Yams vs. Sweet Potatoes: Here’s the Difference

No, the two root vegetables are not really interchangeable.

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Photo by Joseph Broderick/Getty Images

If you’ve ever scanned the produce aisle for some sweet potatoes, spotted a sign for yams, and thought, “Well, they're basically the same thing... right?” you’re not alone. While they’re often marketed interchangeably (most likely because of a somewhat similar appearance), the truth is, yams and sweet potatoes are very different root vegetables.

According to Chef Marc Bauer, master chef at the International Culinary Center, a yam is characterized by dark and sometimes rough skin, though the flesh is whiter in shade and dry. “Yams require more oil, cream, or butter when cooked and are generally more starchy than the modern sweet potato,” Bauer says. They’re also grown all over the world. Roast them with other veggies for a delicious side dish, dice them up into a hearty yam stew, or, if you’ve got a sweet tooth, try a batch of candied yams coated in butter and brown sugar.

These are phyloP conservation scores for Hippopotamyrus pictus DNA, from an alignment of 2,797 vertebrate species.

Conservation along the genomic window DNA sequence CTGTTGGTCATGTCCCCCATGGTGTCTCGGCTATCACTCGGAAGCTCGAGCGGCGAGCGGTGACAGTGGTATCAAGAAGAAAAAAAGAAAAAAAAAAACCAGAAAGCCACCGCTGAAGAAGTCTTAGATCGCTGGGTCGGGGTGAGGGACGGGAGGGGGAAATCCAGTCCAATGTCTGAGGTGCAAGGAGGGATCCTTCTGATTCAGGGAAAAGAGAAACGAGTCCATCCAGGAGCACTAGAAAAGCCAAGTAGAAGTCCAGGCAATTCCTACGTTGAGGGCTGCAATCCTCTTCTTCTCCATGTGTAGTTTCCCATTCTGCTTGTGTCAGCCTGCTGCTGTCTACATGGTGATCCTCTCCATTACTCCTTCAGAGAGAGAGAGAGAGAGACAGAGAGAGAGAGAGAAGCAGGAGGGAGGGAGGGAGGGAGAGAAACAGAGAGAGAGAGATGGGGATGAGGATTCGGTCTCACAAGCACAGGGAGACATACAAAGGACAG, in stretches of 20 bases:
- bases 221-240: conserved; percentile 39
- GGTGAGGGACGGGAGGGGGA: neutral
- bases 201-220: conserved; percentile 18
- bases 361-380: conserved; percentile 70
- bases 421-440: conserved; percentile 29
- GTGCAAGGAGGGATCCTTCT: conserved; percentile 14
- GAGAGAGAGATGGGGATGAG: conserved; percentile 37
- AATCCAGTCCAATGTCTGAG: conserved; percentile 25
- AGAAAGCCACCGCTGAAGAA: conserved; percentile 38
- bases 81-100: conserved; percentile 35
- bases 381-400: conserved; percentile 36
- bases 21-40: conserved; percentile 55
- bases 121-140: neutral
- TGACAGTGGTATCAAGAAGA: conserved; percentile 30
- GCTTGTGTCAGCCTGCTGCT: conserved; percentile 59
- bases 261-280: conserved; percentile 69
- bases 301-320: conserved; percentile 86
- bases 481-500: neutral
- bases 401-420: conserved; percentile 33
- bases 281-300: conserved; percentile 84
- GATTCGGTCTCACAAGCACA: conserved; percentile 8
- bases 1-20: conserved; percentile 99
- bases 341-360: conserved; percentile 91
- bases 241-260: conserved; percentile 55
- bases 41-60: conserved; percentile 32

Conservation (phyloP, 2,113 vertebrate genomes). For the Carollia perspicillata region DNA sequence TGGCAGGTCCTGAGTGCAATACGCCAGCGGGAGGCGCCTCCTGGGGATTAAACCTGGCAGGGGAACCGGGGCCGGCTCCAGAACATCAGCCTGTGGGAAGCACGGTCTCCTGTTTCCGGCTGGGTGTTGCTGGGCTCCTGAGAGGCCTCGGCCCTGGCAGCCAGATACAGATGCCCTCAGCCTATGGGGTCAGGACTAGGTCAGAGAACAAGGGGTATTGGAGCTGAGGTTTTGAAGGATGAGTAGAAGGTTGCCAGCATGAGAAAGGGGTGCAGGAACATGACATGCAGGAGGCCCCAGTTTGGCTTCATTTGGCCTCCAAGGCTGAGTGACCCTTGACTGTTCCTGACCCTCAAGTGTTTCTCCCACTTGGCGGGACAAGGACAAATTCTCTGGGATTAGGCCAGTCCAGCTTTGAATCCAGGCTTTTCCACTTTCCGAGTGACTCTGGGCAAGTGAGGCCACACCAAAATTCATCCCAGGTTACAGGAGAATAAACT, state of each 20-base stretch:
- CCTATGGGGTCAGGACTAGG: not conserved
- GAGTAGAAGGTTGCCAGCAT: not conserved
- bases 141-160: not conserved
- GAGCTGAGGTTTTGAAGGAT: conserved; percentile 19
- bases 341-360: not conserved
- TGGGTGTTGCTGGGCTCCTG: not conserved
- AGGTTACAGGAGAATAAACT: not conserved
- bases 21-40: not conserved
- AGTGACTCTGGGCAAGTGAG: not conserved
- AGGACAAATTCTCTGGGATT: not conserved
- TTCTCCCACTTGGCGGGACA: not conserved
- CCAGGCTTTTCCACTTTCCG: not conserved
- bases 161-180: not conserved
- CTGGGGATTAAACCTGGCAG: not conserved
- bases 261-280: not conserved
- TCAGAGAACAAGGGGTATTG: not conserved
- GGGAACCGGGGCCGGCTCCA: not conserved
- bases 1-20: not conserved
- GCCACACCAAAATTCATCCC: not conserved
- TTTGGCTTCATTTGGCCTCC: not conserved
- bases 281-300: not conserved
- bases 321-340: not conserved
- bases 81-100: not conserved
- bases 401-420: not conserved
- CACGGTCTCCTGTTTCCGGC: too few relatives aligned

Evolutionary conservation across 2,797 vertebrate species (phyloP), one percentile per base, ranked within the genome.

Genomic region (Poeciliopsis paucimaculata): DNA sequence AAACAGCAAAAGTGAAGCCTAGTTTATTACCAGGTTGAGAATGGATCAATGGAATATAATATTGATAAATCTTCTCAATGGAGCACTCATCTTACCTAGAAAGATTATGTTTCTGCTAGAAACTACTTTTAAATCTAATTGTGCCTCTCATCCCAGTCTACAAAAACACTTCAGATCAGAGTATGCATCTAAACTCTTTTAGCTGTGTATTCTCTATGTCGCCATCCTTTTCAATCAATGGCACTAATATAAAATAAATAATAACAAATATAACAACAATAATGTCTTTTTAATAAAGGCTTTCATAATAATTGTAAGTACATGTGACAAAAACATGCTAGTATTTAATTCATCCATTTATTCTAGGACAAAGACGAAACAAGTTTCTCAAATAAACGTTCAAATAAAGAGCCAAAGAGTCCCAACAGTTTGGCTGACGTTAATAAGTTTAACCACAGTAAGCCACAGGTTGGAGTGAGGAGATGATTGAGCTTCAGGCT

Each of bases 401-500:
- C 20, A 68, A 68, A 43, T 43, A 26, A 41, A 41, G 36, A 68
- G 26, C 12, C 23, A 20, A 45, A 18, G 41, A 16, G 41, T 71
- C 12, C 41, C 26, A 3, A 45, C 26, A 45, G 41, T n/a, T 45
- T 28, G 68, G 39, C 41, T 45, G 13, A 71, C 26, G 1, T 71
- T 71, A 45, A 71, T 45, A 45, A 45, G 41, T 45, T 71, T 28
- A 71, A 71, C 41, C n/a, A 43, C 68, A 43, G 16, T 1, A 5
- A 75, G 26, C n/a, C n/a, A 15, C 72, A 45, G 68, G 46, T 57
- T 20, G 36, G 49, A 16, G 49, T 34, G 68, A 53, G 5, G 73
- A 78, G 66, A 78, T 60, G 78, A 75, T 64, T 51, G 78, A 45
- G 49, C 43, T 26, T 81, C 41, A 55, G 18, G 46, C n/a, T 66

Sweet potatoes on the other hand, have a lighter skin, with tapered ends, and a light yellow to deep orange flesh. First introduced to the U.S. many decades ago, sweet potatoes have a naturally sweet taste (hence the name). As a result, you won’t have to add as much butter, oil, or cream in order to enjoy them, says Bauer. And when it comes to recipe ideas, the possibilities are endless: Try sweet potato fries, mashed sweet potatoes, roasted sweet potatoes, or loaded baked sweet potatoes (to name a few).

As for how they stack up nutritionally, both vegetables pack a big punch: According to Bauer, a 100-gram serving of yams provides about 30 percent of your daily dose of Vitamin C and about 800 mg of potassium. In contrast, the same 100-gram serving of sweet potatoes will give you more than three times the content of Vitamin A needed in your daily diet, with 330 mg of potassium. But if it’s calories you’re counting, sweet potatoes might be the way to go—they have more than 20 percent fewer calories than yams.